Definition of Vegetarianism
There are many different forms of vegetarianism (which often causes confusion!) A general definition of vegetarianism is:
Vegetarianism is the practice of living on products of the plant kingdom, with or without the use of eggs and dairy products, but excluding entirely the consumption of any part of the body of an animal as food (including chicken, fish and seafood). The term “vegetarian” means a person who follows such practice, or describes such a person, creature, establishment or food pertaining to vegetarianism.
The term “vegetarian” comes from “vegetus”, the Latin for “enlivened”, and has no connection, apart from a linguistic one, with vegetables. This is a common misconception.
Types of Vegetarians
Pesco- and Pollo-Vegetarian
Pesco-Vegetarians eat fish, and Pollo-Vegetarians eat chicken, but all other meats are avoided. These diets are not, strictly speaking, vegetarian. To avoid confusion about the term ‘vegetarian’, perhaps the correct classification should be ‘Pesco’ and ‘Pollo’ Omnivores.
‘Semi’ or ‘Demi’ Vegetarian or Flexitarian
‘Semi’ or ‘Demi’ Vegetarians or Flexitarians are people who eat mainly vegetarian food, but who occasionally eat meat and/or other animal products (e.g. for social, practical or cultural reasons). They are not, strictly speaking, vegetarian.
Lacto-Ovo-Vegetarians do not eat meat, poultry, fish or seafood. Milk, dairy products and eggs are still consumed (lacto – milk; ovo – eggs). (Some Lacto-Ovo-Vegetarians eat foods that contain gelatine, animal-derived rennet, animal fat etc. but these products are technically not suitable for vegetarians.)
Lacto- and Ovo-Vegetarian
Both Lacto-Vegetarians and Ovo-Vegetarians do not eat meat, poultry, fish or seafood. Lacto-Vegetarians still consume milk and dairy products, and Ovo-Vegetarians still consume eggs (lacto – milk; ovo – eggs). (Some Lacto-Vegetarians and Ovo-Vegetarians eat foods that contain gelatine, animal-derived rennet, animal fat etc. but these products are technically not suitable for vegetarians.)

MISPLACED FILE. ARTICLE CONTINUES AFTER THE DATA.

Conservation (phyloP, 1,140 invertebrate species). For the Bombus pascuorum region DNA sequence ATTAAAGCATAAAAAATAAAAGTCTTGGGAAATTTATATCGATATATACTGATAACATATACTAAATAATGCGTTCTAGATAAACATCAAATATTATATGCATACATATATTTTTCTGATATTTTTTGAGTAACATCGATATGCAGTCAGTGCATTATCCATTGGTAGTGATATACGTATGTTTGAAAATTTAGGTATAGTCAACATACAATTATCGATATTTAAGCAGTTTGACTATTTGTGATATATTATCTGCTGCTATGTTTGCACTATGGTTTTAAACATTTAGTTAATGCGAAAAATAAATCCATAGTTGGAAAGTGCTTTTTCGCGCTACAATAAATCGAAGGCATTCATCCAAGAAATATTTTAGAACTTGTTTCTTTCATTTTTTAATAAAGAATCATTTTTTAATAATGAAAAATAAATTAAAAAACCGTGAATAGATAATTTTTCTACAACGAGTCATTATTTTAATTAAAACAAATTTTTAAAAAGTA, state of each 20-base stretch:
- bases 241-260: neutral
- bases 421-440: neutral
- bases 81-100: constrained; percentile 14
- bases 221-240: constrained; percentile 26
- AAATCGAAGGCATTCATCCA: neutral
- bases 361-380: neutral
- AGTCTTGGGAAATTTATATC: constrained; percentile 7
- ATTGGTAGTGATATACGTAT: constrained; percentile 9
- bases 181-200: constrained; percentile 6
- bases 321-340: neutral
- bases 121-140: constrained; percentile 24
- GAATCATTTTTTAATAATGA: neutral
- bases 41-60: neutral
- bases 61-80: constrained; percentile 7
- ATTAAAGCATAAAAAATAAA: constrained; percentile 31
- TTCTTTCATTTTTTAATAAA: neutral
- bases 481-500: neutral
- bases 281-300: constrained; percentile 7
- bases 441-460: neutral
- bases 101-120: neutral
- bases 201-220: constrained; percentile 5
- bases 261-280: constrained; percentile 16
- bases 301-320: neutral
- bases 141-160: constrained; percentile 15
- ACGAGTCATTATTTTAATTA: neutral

Pure Vegetarians do not eat meat, poultry, fish, seafood, milk, dairy products or eggs. The diet comprises vegetables, vegetable oils, cereals, legumes (peas and beans), nuts, fruit and seeds. Honey is usually seen as being optional. This diet is not as “boring” as it sounds due to the wide range of meat alternatives, non-dairy yogurts and ice-creams, biscuits, chocolates etc. available that are completely free of any animal products.
Vegans are Pure Vegetarians who exclude animal products from their entire lifestyle (e.g. wool, leather, soaps that contain animal fats, products tested on animals etc.).
Fruitarians are vegans who eat only the ripe fruits* of plants and trees, i.e. foods that can be harvested without killing plants or trees. These foods consist primarily of culinary fruits, nuts, and seeds. Some Fruitarians will eat only what falls naturally from a plant or tree. As with other dietary practices, such as raw foodism, some people consider themselves Fruitarian even if their diet is not 100% fruit. Usually Fruitarians who include foods other than fruit follow a vegan diet.
* The term ‘fruit’ usually refers to plant fruits that are sweet and fleshy (including plums, apples, and oranges), but (botanically) also includes other fruits that are commonly called ‘vegetables’ (including capsicum, tomato, and cucumber), as well as nuts, legumes and grains.